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Productivity / Performance

Setting performance goals: Easy as A, B, C

05/08/2012
For each employee’s performance expectations, set A, B and C goals, suggests the SmartBlog on Leadershop. “C” goals are Comfortable; “B” goals are Believable; “A” goals are Awesome.

Before approving discipline, check last review

05/07/2012
When a supervisor recommends discipline or anything else that could be viewed as an adverse employment action, be sure to check the employee’s latest evaluation before you approve it. If what the boss says is currently going on appears inconsistent with the evaluation, find out why.

Focus on poor performance when terminating

05/01/2012

Sometimes, it’s obvious that an employee will not work out. If that employee belongs to a protected class, you may be tempted to treat her with kid gloves. Don’t. Instead, keep the focus on performance deficiencies.

Job descriptions are works in progress … Stay on top of them!

04/30/2012
There’s a good chance that what your employees actually do every day has little in common with what’s written in their job descriptions. That’s a problem. Inaccurate or in­­complete job descriptions can cause legal liability for ­­employers, especially if the EEOC or the DOL comes calling.

Beat bias lawsuits with cold, hard facts

04/16/2012
Employers that are prepared to offer cold, hard facts to de­­fend their decisions—even those that may look suspicious at first glance—rarely lose lawsuits. The more objective the business reasons you have for personnel decisions, the better off you are.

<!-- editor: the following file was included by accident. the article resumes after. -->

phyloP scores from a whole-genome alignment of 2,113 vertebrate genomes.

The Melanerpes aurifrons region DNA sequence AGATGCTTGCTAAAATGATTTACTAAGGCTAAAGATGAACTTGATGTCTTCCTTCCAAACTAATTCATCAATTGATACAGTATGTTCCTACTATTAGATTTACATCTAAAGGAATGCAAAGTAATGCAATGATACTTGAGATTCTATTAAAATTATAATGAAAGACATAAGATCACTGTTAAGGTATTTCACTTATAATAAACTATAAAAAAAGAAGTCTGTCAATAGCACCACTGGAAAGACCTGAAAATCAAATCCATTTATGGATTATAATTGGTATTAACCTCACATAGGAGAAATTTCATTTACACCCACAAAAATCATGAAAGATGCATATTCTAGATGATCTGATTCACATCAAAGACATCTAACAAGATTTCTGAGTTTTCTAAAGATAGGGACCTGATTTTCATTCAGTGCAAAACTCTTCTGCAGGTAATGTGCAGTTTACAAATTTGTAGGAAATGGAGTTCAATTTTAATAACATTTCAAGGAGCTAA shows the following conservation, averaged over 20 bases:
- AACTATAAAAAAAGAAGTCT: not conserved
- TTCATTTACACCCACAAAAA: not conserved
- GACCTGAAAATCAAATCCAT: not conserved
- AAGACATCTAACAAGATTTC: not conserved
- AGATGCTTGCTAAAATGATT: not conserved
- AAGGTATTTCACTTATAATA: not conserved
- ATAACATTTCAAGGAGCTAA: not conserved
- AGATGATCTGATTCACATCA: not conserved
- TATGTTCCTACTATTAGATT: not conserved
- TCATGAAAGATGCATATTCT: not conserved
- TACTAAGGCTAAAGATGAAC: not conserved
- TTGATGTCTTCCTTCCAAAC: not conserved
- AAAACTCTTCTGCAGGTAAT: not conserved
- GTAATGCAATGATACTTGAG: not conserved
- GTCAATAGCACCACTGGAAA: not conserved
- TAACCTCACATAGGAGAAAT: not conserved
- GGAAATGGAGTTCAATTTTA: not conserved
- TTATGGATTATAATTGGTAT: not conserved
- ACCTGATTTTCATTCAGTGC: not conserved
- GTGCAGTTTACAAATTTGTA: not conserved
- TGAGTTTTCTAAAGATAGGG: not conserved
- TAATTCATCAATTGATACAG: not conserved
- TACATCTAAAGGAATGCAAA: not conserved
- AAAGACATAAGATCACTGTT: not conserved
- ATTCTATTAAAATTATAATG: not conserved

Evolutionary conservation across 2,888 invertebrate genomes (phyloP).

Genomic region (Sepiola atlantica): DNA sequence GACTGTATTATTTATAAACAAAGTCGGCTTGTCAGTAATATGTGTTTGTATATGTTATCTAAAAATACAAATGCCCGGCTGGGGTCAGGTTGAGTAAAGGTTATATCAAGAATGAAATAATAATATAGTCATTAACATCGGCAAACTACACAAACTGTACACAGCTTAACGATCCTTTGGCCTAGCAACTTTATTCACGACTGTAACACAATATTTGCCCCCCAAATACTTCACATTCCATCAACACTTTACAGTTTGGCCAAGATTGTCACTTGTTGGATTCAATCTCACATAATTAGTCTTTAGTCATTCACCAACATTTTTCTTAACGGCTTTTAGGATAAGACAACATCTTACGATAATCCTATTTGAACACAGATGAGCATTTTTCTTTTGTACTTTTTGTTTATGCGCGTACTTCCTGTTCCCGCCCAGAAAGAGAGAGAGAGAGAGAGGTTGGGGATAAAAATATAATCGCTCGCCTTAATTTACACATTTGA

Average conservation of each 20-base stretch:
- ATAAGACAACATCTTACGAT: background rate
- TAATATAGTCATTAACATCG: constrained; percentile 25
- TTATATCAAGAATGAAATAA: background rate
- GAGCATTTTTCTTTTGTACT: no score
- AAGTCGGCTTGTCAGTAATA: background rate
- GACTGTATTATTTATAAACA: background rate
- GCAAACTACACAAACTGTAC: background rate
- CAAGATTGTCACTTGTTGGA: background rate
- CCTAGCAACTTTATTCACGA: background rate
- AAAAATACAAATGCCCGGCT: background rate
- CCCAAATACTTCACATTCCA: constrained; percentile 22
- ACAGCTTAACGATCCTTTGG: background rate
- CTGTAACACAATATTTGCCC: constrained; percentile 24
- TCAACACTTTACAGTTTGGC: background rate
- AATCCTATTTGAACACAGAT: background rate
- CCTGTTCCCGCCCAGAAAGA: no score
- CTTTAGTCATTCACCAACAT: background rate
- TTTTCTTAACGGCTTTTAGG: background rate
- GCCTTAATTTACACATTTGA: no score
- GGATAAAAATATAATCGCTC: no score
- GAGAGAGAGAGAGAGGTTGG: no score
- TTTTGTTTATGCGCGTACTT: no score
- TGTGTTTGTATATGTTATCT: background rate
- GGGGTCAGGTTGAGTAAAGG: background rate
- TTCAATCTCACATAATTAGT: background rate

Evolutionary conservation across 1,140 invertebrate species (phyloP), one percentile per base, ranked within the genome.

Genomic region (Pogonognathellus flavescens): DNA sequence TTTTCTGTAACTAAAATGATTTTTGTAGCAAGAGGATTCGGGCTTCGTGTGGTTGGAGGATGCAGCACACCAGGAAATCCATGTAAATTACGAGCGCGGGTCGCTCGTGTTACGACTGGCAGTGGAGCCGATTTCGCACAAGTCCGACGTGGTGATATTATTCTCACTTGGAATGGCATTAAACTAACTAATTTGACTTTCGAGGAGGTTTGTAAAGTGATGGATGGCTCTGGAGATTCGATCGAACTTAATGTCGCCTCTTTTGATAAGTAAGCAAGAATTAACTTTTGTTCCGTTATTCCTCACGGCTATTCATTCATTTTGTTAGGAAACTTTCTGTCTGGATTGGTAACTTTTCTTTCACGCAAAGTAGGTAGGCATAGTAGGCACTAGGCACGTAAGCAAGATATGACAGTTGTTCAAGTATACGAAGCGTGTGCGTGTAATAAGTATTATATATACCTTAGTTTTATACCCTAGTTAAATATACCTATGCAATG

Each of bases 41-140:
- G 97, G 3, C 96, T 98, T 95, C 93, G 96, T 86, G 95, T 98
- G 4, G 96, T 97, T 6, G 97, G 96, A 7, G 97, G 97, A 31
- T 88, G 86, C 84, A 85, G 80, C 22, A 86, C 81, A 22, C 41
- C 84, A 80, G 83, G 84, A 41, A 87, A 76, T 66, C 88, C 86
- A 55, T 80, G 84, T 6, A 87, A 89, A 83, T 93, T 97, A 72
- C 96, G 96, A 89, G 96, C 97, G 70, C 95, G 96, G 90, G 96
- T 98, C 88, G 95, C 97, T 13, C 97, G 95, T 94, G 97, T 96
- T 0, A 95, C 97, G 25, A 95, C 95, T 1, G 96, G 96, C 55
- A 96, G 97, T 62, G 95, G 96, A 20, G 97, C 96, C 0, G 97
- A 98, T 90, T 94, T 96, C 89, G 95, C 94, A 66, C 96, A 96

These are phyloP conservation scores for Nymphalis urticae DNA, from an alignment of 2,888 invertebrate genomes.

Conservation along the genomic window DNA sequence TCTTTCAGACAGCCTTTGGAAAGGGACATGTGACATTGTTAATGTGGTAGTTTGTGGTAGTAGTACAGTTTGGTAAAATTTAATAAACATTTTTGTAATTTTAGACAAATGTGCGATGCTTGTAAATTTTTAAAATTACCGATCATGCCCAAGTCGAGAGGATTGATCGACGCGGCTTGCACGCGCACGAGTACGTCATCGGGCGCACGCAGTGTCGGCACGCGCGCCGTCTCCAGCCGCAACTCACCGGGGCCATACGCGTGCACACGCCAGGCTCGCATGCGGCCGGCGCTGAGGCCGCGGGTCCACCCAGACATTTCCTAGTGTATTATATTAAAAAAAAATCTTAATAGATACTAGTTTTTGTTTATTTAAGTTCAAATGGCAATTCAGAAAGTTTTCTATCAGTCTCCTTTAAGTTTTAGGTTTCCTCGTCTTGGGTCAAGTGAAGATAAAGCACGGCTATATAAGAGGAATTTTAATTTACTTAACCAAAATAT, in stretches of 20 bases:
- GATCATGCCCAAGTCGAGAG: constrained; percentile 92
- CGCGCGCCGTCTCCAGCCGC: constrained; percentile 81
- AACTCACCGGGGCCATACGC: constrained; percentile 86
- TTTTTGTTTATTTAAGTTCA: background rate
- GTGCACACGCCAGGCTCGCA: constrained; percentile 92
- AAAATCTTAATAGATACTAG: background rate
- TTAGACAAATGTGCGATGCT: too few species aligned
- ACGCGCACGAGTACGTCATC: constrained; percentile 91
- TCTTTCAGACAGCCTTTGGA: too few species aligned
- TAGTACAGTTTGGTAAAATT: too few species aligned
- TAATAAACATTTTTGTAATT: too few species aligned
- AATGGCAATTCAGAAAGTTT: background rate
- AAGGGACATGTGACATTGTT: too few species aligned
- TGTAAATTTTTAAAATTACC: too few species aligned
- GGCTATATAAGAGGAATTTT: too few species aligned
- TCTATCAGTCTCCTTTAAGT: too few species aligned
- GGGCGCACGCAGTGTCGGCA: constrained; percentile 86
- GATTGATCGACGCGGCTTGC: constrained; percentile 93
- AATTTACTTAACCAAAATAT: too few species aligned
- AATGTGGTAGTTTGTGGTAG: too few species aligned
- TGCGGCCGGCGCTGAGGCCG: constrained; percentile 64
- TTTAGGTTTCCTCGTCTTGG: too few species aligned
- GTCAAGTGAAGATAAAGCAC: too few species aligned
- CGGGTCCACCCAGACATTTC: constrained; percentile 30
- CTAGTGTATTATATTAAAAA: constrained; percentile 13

Employee concedes shortcomings? Document it!

04/09/2012

Employees who lose their jobs have an incentive to sue—and they’ll often look for evidence of discrimination to form the basis of their lawsuits. But to win in court, employees have to show they were meeting their employer’s legitimate expectations. That’s hard to do if the employer can show the employee admitted her shortcomings.

Promoted? Judge performance in new job, not old

04/09/2012
Once in a while, promotions just don’t work out. Someone who was great at one job might bomb at another. That’s especially true if the new job involves different skills and talents. Don’t let past performance make you hesitate to discipline.

Employee performance not up to snuff? You must communicate your concerns

04/09/2012
Employers have an obligation to make sure employees know what kind of performance is expected of them. Under no circumstances should you wait until you’re ready to discharge the employee to put criticism in writing. That creates the suspicion that you came up with reasons as a cover for illegal discrimination.

Detailed disciplinary records show you’re not biased

04/02/2012
Employers that keep detailed disciplinary records showing exactly why an employee was disciplined are much more likely to win lawsuits. That makes it harder for an employee to argue he was singled out for unfair, discriminatory punishment.

Beware sudden criticism after FMLA request

04/02/2012
Here’s something to watch out for when approving a supervisor’s recommendation to discipline or discharge an employee. If the employee has requested FMLA leave and was previously performing well, be suspicious of claims she’s now performing poorly.